The Long Blue Line: SN1 Florence Finch

Of the thousands of women who have served with honor in the United States Coast Guard, one stands out for her bravery and devotion to duty: Florence Smith Finch.

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This blog is part of a series honoring the long blue line of Coast Guard men and women who served before us. Stay tuned as we highlight the customs, traditions, history and heritage of the Coast Guard.

Written by William H. Thiesen, PhD, Coast Guard Atlantic Area Historian

Photograph of Japanese tanks entering Manila in early January 1942. Japanese troops would occupy the city until 1945. Photograph courtesy of U.S. Army.
Photograph of Japanese tanks entering Manila in early January 1942. Japanese troops would occupy the city until 1945. Photograph courtesy of U.S. Army.

Of the thousands of women who have served with honor in the United States Coast Guard, one stands out for her bravery and devotion to duty. Florence Smith Finch, the daughter of a U.S. Army veteran and Filipino mother, was born on the island of Luzon, north of Manila, in Santiago City. She married navy PT boat crewman Charles E. Smith while working for General Douglas Macarthur’s army intelligence unit located in Manila. In 1942, after the Japanese invaded the Philippines, her young husband died trying to re-supply American and Filipino troops trapped by the enemy on Corregidor Island and the Bataan Peninsula.

Florence Smith Finch supplied food and medicine to American POWs in the Philippines then became a Coast Guard SPAR late in World War II. U.S. Coast Guard photo.
Florence Smith Finch supplied food and medicine to American POWs in the Philippines then became a Coast Guard SPAR late in World War II. U.S. Coast Guard photo.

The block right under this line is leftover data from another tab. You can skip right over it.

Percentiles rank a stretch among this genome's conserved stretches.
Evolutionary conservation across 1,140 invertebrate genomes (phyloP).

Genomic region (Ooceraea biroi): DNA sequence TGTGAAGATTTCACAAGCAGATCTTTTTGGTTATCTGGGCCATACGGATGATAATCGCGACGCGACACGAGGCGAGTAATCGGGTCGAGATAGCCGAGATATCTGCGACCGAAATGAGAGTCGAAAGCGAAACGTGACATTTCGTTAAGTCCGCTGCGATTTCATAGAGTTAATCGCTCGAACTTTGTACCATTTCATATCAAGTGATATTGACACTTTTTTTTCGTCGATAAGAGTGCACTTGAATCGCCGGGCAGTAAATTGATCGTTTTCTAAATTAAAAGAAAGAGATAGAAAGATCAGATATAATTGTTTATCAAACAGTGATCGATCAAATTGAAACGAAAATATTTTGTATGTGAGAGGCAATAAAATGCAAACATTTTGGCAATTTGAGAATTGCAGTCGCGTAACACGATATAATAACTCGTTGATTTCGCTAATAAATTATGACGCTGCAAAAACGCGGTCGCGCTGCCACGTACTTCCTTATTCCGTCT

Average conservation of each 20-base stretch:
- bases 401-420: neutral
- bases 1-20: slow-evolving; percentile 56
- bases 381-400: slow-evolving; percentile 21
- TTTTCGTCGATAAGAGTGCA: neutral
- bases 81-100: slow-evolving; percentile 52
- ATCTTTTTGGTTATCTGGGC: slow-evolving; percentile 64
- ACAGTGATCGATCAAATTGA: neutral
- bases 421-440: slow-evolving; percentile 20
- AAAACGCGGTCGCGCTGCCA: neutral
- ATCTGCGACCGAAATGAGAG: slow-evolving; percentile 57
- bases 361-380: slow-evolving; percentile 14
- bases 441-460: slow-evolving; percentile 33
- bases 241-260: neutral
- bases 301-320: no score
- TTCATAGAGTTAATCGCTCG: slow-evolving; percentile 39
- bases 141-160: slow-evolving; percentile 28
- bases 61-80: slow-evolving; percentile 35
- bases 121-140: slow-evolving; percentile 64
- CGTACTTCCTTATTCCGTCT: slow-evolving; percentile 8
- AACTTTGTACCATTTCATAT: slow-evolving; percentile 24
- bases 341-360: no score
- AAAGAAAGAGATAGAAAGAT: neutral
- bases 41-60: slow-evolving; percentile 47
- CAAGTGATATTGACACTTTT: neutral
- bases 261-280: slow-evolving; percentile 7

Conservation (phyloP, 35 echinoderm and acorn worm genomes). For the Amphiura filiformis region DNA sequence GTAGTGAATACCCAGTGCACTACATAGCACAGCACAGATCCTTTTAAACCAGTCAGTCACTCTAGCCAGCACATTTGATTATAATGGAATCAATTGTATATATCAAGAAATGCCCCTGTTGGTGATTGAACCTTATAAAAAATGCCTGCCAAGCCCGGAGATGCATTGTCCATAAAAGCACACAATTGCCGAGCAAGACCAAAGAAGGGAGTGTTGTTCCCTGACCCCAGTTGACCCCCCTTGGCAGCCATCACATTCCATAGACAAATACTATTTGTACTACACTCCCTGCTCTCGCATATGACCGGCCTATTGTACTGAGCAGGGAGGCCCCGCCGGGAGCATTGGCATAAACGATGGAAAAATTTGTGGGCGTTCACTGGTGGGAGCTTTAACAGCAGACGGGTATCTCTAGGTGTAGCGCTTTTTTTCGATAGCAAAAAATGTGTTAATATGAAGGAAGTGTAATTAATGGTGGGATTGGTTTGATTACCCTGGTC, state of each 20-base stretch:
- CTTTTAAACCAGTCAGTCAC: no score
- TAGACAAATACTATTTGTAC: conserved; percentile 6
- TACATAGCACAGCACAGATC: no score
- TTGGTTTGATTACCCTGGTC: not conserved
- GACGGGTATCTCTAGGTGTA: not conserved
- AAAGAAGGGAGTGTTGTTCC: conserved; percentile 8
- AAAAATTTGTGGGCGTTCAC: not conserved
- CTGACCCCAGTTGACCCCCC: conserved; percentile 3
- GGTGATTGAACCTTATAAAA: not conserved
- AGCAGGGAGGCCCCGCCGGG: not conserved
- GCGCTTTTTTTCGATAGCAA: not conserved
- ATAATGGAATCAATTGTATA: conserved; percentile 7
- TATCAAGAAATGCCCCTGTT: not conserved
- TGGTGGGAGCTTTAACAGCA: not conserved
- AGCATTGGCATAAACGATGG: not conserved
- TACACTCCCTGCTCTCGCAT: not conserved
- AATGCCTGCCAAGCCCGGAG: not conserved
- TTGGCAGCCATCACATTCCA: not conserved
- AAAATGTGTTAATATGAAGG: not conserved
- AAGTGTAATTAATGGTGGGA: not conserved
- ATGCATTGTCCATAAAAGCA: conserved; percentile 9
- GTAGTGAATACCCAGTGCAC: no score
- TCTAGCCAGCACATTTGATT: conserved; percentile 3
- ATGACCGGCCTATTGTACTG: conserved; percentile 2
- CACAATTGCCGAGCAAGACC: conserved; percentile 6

After the Japanese occupied Manila, Finch avoided internment by claiming her Philippine citizenship. She received a note from her imprisoned army intelligence boss regarding shortages of food and medicine in the POW camps. Finch began assisting with locating and providing smuggled supplies to American POWs and helping provide fuel to Filipino guerrillas. In October 1944, the Japanese arrested Finch, beating, torturing and interrogating her during her initial confinement. Through it all, she never revealed information regarding her underground operations or fellow resisters.

When American forces liberated her prison camp in February 1945, Finch weighed only eighty pounds. She boarded a Coast Guard-manned transport returning to the United States and moved to her late father’s hometown of Buffalo, New York. In July 1945, she enlisted in the U.S. Coast Guard, eager to continue the struggle against an enemy that had killed her husband. Finch served through the end of the war and was among the first Asian American women to don a Coast Guard uniform.

After the war, she met U.S. Army veteran Robert Finch. They married and moved to Ithaca, New York, where she lived the remainder of her life. Of the thousands of SPARs serving in World War II, she was the first to be honored with the Asiatic-Pacific Campaign Ribbon. In November 1947, she received the U.S. Medal of Freedom, the highest civilian medal awarded to Americans who aided in the war effort. In 1995, the Coast Guard honored Finch’s service by naming a facility for her at Coast Guard Base Honolulu.

With her distinguished service, Finch is just one of many members of the Coast Guard’s long blue line.

2 comments on “The Long Blue Line: SN1 Florence Finch”

  1. I am a US Navy Vet from 1950’s era. Wish i had joined Coast Guard but never learned to swim until 1975 when had family.

    Read the Book “The Finest Hours” twice and can’t wait to see movie

    when it is released in 2016

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